Mudcat Café message #4034150 The Mudcat Café TM
Thread #157878   Message #4034150
Posted By: GUEST,Pseudonymous
14-Feb-20 - 03:01 AM
Thread Name: Dave Harker, Fakesong
Subject: RE: Dave Harker, Fakesong
@ Jag

You asked why songs were so often collected from people down at the bottom of the social scale. This is an interesting question.

I think one of Harker's point is that often we simply do not know about the people who provided the songs. We know that Rankin provided a lot of songs, but he was treated as a 'source' so where he got them isn't clear.

It is also interesting to ask where you draw the line that puts people at the 'bottom' of the scale. Do we put skilled artisans there? Do we put smallholders there? Does a 'peasant' have to be landless to be there? Would somebody who had served an apprenticeship be there? Would the many self-employed workers there? Do we include only the strictly non-literate?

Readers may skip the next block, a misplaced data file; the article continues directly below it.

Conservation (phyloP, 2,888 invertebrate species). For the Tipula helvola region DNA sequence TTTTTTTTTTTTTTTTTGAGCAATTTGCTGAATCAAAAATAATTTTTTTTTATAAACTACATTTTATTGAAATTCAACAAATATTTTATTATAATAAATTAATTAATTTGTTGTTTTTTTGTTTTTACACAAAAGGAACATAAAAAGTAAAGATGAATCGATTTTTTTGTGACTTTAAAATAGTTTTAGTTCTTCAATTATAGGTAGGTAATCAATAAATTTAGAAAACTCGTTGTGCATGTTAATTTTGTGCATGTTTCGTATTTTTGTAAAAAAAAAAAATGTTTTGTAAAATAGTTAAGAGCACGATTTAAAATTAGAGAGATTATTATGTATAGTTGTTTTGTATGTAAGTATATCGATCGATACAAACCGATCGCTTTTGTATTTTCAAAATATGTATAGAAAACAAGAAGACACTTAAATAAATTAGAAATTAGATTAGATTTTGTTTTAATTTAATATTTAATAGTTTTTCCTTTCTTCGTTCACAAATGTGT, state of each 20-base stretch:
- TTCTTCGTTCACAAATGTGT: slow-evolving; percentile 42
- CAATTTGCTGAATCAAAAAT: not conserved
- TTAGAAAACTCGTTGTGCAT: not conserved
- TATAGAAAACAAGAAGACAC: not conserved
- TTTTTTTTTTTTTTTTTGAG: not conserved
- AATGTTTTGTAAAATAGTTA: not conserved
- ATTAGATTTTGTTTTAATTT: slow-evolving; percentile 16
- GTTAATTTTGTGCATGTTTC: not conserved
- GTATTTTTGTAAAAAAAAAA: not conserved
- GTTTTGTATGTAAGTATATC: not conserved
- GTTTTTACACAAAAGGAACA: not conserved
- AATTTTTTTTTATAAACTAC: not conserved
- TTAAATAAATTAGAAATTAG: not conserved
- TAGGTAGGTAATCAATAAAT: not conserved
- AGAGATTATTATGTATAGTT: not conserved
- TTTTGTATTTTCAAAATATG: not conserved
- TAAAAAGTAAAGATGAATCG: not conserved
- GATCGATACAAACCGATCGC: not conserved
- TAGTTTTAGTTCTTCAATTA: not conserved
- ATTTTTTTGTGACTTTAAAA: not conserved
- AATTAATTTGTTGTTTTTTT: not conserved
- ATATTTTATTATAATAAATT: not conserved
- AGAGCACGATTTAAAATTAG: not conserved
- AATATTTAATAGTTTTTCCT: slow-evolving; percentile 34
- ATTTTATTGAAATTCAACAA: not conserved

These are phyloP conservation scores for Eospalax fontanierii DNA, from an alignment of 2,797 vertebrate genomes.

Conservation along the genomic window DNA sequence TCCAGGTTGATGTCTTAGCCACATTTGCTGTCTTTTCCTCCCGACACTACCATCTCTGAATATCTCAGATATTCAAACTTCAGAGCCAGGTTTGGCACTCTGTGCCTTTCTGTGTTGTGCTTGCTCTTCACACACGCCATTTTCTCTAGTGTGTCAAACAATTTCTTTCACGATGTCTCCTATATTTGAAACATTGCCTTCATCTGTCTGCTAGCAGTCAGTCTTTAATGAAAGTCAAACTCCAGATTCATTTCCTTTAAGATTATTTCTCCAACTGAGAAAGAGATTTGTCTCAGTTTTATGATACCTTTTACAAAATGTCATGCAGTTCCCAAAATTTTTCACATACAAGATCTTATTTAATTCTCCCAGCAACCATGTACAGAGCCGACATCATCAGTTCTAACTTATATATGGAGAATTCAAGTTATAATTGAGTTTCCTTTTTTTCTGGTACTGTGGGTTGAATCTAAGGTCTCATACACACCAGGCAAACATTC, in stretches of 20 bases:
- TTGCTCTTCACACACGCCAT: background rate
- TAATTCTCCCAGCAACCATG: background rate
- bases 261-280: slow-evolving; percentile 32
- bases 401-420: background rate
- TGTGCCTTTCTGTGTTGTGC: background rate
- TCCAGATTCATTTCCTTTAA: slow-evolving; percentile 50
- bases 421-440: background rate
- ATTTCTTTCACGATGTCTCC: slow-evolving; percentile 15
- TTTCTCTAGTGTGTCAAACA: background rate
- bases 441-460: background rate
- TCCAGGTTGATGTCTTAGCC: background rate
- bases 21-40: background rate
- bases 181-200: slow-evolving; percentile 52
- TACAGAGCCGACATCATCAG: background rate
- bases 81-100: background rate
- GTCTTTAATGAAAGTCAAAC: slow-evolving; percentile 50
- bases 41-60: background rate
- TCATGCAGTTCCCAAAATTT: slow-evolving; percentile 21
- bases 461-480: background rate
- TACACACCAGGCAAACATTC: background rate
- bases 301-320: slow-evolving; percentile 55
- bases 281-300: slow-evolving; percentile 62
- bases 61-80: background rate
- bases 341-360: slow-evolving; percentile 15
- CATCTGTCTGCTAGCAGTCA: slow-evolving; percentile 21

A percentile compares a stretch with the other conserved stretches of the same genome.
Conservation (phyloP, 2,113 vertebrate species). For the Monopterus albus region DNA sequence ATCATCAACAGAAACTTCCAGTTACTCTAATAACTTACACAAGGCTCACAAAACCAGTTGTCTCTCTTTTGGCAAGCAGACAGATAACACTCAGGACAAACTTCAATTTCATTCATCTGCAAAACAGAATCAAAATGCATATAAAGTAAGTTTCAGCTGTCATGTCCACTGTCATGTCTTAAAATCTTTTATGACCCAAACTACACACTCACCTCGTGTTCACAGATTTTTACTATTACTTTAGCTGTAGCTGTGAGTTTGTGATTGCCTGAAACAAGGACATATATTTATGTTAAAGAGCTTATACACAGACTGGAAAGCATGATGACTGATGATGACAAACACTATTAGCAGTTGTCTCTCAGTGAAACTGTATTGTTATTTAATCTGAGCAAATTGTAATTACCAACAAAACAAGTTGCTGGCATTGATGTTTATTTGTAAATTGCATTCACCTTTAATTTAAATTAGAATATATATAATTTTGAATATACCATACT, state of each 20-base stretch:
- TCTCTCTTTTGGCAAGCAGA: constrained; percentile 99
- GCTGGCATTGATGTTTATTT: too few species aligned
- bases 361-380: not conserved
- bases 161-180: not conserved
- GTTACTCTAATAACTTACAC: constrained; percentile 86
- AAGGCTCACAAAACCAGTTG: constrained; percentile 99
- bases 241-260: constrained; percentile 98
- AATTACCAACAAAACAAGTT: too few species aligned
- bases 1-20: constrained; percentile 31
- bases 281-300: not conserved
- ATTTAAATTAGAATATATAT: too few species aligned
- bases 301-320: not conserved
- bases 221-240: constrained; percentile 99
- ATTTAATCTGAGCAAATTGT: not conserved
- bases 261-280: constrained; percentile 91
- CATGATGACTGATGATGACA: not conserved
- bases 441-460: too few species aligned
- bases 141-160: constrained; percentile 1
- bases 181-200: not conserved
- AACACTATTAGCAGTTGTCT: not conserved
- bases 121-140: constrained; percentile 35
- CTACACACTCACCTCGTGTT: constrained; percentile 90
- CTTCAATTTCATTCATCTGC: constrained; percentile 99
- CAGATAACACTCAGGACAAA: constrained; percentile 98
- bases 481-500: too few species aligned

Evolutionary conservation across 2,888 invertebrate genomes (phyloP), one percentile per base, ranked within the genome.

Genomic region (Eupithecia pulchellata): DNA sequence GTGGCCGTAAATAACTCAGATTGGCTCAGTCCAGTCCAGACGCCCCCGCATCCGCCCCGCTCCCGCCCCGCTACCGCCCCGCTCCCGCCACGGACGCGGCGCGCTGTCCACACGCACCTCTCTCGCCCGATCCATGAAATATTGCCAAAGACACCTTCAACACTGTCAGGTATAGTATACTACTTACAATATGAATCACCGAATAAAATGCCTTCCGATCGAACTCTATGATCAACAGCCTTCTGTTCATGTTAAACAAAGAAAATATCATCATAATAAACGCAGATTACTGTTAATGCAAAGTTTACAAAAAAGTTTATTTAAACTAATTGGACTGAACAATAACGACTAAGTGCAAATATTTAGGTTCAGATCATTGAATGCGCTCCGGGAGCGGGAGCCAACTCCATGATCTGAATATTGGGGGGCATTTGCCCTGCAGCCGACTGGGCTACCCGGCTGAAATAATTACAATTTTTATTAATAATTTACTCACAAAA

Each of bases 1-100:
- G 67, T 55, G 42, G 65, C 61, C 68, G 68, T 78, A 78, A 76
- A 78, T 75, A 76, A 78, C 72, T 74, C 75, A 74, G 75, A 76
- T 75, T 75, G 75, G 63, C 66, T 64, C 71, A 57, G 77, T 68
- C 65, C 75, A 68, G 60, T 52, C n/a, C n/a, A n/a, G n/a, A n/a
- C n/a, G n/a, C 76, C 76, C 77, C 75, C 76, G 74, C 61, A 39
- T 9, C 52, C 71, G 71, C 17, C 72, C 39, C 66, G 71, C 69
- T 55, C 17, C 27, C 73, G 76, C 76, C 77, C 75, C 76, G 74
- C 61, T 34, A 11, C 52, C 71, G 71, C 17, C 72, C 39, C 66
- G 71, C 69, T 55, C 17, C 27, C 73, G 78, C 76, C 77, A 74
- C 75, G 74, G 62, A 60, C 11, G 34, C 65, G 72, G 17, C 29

Bearman raises the question of social mobility within Sharp's groups of respondents. He does this because he wants to demolish a 'class' analysis. But it might apply to this question. This has happened to some extent throughout the centuries. This complicates attempts to say which social stratum people came from.

It may be that people from differing social groups provided different sorts of songs?

One thought I had here was that the make up of society has changed over the years. Once English society had a far smaller 'middle class',
Then it got more onion shaped, as the economy changed and more educated and skilled people were required. So once there were more people 'at the bottom' in terms of stratification?

We also could consider questions of gender and race, two socially important factors in society but not ones that appear to have exercised the minds of early collectors.